Ontario Native Plants: Taking back nature one garden at a time
McMaster grad brings native plants to Ontario
Reyna Matties knows her native plants, and she knows how important they are in urban revitalization, restoration and sustainability.
The 30-year-old manager of Ontario Native Plants (onplants.ca) is using that wealth of knowledge in her mission to bring back native plants to Ontario one garden at a time.
For my article on why native plants are important in the garden, go here.
What is Ontario Native Plants?
Ontario Native Plants (onplants.ca) is a Southern-Ontario mail order company, based out of Hamilton, that specializes in providing an impressive selection of native plants, shrubs and trees to Ontario residents. They offer more than 100 varieties of native plants. To ensure clients get only the hardiest plants native to their agricultural zone, Ontario Native Plants only delivers to Ontario residents.
It all started for Matties at McMaster University in Hamilton, Ontario where she earned a bachelors of Science (Environmental Science) and a Masters of Science (Biology). But it wasn’t until she embarked on her Masters thesis project that her love of native plants took root.
Her thesis focused on analyzing the success of a new parking lot restoration project on the McMaster campus. Part of the restoration involved the extension of a riparian buffer to protect a creek habitat from water runoff of a large campus parking lot.
The creation of the buffer called for the extensive seeding with a mixture of hardy prairie native plants (rye, bergamot, rudbeckia, etc.). Plant and soil studies were done to assess the success of the restoration (i.e. proportion of native to non-native plants).
The research created an impressive native-plant knowledge base and she landed the manager’s position for the small upstart company in 2019. Ontario Native Plants actually started in 2017, the same year Reyna graduated from McMaster. The job seemed too perfect to be true, combining her education with a desire to make a significant environmental impact.
The McMaster project, Reyna explains, “grew an interest of mine in urban planting and green infrastructure in cities. More specifically, I became interested in how people perceive restoration work and planting native in general.”
“I wanted to work at a plant nursery or business that helped with ecological restoration, or connecting home owners to native plants. The ONP manager job ticked all my boxes of what type of work I wanted to be involved in, and also provided a diversity of roles to learn from in a new small business.”
Needless to say, the business literally took off after Reyna came on board in the spring of 2019. Today, the on-line mail order business is enjoying great success with a strong on-line social media presence and word-of-mouth advertising.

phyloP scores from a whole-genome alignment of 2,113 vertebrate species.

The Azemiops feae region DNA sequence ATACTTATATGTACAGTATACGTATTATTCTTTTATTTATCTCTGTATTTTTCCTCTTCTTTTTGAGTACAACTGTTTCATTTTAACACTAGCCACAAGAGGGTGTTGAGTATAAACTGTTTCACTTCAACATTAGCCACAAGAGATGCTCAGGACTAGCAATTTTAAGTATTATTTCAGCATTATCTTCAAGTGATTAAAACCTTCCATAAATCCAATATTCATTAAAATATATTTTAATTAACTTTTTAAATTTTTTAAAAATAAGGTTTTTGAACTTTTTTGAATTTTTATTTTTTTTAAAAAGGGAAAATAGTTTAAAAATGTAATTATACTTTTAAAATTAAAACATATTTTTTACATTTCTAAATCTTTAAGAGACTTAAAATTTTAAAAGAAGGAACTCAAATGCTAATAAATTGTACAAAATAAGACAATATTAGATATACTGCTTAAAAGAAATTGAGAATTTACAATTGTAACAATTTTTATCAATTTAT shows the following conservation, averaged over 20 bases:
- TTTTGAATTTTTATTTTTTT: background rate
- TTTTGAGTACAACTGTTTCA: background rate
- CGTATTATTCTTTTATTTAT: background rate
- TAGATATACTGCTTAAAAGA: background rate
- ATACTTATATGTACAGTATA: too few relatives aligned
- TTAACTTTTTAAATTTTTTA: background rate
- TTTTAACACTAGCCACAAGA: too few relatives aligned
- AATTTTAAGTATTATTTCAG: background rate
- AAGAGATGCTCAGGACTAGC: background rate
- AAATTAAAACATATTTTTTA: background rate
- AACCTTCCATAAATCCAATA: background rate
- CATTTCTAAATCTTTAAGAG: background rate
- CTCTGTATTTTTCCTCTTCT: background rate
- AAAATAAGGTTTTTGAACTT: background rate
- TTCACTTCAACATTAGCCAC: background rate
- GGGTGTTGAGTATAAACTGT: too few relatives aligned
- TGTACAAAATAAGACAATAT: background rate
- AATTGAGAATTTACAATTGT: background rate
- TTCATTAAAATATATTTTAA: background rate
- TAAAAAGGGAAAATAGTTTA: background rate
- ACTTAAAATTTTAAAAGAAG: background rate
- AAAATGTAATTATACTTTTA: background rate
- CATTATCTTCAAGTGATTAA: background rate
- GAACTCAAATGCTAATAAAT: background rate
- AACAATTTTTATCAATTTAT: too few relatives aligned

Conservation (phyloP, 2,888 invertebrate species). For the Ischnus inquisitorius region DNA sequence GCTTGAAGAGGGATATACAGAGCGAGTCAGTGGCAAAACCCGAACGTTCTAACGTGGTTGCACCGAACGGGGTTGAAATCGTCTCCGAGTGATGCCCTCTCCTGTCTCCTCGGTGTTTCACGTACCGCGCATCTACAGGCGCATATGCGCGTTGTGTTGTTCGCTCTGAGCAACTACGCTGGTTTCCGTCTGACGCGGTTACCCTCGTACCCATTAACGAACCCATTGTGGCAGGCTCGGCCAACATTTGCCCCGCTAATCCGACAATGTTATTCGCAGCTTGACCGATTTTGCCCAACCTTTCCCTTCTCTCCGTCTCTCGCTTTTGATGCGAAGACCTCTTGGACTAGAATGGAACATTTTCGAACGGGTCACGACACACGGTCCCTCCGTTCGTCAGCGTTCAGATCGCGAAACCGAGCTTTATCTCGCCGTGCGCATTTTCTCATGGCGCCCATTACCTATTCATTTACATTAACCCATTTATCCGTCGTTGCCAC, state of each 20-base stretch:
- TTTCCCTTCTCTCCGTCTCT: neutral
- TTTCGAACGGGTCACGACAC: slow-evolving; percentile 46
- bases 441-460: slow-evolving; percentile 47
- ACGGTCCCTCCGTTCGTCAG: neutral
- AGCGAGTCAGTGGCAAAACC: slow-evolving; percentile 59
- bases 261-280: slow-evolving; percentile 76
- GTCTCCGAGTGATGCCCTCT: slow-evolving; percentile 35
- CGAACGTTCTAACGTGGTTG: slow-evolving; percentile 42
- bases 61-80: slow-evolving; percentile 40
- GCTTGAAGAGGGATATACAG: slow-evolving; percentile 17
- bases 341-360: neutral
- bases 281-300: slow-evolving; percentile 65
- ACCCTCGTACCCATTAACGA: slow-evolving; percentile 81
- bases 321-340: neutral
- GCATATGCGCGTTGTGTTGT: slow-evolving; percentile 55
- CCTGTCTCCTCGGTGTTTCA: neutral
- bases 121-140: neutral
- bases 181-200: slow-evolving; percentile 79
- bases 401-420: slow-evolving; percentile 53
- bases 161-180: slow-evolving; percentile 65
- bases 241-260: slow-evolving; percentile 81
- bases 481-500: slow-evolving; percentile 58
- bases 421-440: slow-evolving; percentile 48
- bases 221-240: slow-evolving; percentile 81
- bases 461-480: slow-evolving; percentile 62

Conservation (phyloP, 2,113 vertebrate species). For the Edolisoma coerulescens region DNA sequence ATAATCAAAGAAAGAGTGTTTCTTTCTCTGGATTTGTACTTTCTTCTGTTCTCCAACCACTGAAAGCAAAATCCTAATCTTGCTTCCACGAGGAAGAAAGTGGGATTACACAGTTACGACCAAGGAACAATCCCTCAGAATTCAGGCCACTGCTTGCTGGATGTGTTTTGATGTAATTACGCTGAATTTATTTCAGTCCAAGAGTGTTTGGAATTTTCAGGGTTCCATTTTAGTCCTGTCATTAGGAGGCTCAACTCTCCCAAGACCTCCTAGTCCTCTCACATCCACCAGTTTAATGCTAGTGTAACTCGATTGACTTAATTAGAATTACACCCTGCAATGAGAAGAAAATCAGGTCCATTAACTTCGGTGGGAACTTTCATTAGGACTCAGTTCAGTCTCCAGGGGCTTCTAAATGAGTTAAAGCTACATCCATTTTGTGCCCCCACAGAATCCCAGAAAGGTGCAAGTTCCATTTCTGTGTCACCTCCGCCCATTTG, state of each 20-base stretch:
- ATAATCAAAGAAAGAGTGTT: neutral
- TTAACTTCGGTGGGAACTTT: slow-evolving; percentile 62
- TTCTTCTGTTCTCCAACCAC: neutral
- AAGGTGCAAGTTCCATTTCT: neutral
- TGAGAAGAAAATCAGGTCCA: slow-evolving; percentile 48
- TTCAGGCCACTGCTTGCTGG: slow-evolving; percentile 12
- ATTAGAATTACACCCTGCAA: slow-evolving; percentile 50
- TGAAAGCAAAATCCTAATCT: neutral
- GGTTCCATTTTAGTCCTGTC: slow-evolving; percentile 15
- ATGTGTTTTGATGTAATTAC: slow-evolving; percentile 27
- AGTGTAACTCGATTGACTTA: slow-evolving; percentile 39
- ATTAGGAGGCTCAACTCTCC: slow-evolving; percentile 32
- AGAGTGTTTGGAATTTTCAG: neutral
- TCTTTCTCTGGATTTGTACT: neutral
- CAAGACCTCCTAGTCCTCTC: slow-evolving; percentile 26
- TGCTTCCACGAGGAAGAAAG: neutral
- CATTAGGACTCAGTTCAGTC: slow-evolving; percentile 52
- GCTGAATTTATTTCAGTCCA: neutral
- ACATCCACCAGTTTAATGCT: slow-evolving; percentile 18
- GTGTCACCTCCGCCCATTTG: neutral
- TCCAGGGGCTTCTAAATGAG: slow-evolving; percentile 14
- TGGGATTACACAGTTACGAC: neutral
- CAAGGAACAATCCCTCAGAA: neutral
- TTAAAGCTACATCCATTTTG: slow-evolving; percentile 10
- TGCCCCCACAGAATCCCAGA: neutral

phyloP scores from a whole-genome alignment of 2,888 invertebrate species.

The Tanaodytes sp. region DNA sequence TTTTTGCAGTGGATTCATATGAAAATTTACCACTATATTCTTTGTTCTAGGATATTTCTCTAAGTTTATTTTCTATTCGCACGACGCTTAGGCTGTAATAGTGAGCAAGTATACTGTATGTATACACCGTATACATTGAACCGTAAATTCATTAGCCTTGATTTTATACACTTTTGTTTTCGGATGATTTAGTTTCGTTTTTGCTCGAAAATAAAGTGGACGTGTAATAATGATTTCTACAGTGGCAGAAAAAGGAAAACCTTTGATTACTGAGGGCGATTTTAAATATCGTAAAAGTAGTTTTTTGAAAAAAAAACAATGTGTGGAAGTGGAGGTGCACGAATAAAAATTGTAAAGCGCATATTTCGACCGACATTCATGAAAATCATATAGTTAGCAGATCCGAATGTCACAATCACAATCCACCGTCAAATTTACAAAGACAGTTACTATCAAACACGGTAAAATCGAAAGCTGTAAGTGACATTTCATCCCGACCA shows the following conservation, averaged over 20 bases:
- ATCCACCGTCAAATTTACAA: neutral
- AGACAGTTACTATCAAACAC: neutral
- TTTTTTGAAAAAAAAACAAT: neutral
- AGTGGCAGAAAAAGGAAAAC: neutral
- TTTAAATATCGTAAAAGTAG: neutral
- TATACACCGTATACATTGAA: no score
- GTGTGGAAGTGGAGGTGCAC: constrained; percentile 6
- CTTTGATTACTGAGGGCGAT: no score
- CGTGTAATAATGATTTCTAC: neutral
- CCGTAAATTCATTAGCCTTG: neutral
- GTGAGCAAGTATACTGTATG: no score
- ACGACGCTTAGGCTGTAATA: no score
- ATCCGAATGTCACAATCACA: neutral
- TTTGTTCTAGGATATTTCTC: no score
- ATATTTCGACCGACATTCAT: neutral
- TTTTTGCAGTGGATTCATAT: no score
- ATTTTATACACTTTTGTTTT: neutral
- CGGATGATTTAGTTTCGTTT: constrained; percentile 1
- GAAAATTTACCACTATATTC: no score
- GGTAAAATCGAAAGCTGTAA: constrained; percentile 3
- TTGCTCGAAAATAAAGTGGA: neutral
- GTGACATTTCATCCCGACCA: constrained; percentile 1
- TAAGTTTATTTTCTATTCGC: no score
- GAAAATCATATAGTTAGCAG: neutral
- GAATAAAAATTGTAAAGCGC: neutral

In 2019, ONP had a crew of about four people during the busy period between May and June. For 2020 that number almost doubled to about seven people and Reyna says that number is expected to grow again in 2021.
“The last two years (2019 and 2020) have been very important for our growth as a business,” Reyna explains.
She has great praise for the staff that have played a key role in ensuring the success of the business.
“The crews have all been such amazing individuals that enjoy working with plants, and bring so much energy to each day,” she explains.
Part of that success is the result of a growing awareness of the environment and the loss of habitat being experienced worldwide. “The interest for planting native is growing,” she explains. “Being able to provide habitat and a food source for the local wildlife that visit your yard is such a beautiful and important motivation.”
The Covid pandemic is also creating more awareness of gardening and the environmental affects of planting native flowers, trees and shrubs.
“With people staying home more in 2020, there was another natural surge in gardening with homeowners having more time and interest in gardening,” Reyna explains. “The physical and mental benefits are mentioned frequently by our customers.”
“With our store being completely online and contactless, we have been able to provide a very efficient way for people to purchase plants for their gardens. We are excited for 2021 and are busy updating our website and getting organized for our opening on March 1, 2021.”
But taking an upstart, online native plants nursery to new heights takes more than good timing and a growing interest in using native plants in the typical backyard garden. It takes both a knowledge of plants and first-rate service.
Ontario Native Plants seems to have found the perfect combination.
I can attest to this after a work colleague and I placed an order with the company last year. Not only were the plants shipped in a timely and obviously caring manner, the product was vigorous and extremely healthy. It transplanted well and produced in its first year. The cardinal flowers I planted proved to be a simply outstanding addition to our garden and helped to draw in a number of hummingbirds and hummingbird moths that worked the flowers from early to late summer providing me with endless chances to capture excellent photographic images in a natural setting.
“Since we are only an online store, we have been able to focus on creating a very streamlined ordering process. Customers can simply create an account, and then add different plants to their cart. The check-out is also very simple, and payment is processed by credit card or Paypal. (Website: onplants.ca)
By delivering only to Ontario, clients can by assured they will receive only the hardiest plants native to their agricultural zone.
“We only ship within Ontario as our business model is to keep the plants in their native range. We also only grow our plants from Ontario sourced seed, so you can be assured that the plants will be well adapted, and also genetically unique. We provide information on each plant’s hardiness zone for you to determine whether it can grow succesfully in the zone you live.”
Success certainly breeds more success, much to the benefit of their clients.
“We have also been able to add a handful of new species each year and, in 2021, we are offering more than 100 species of flowers, grasses, trees, shrubs, and ferns. Pretty exciting stuff!”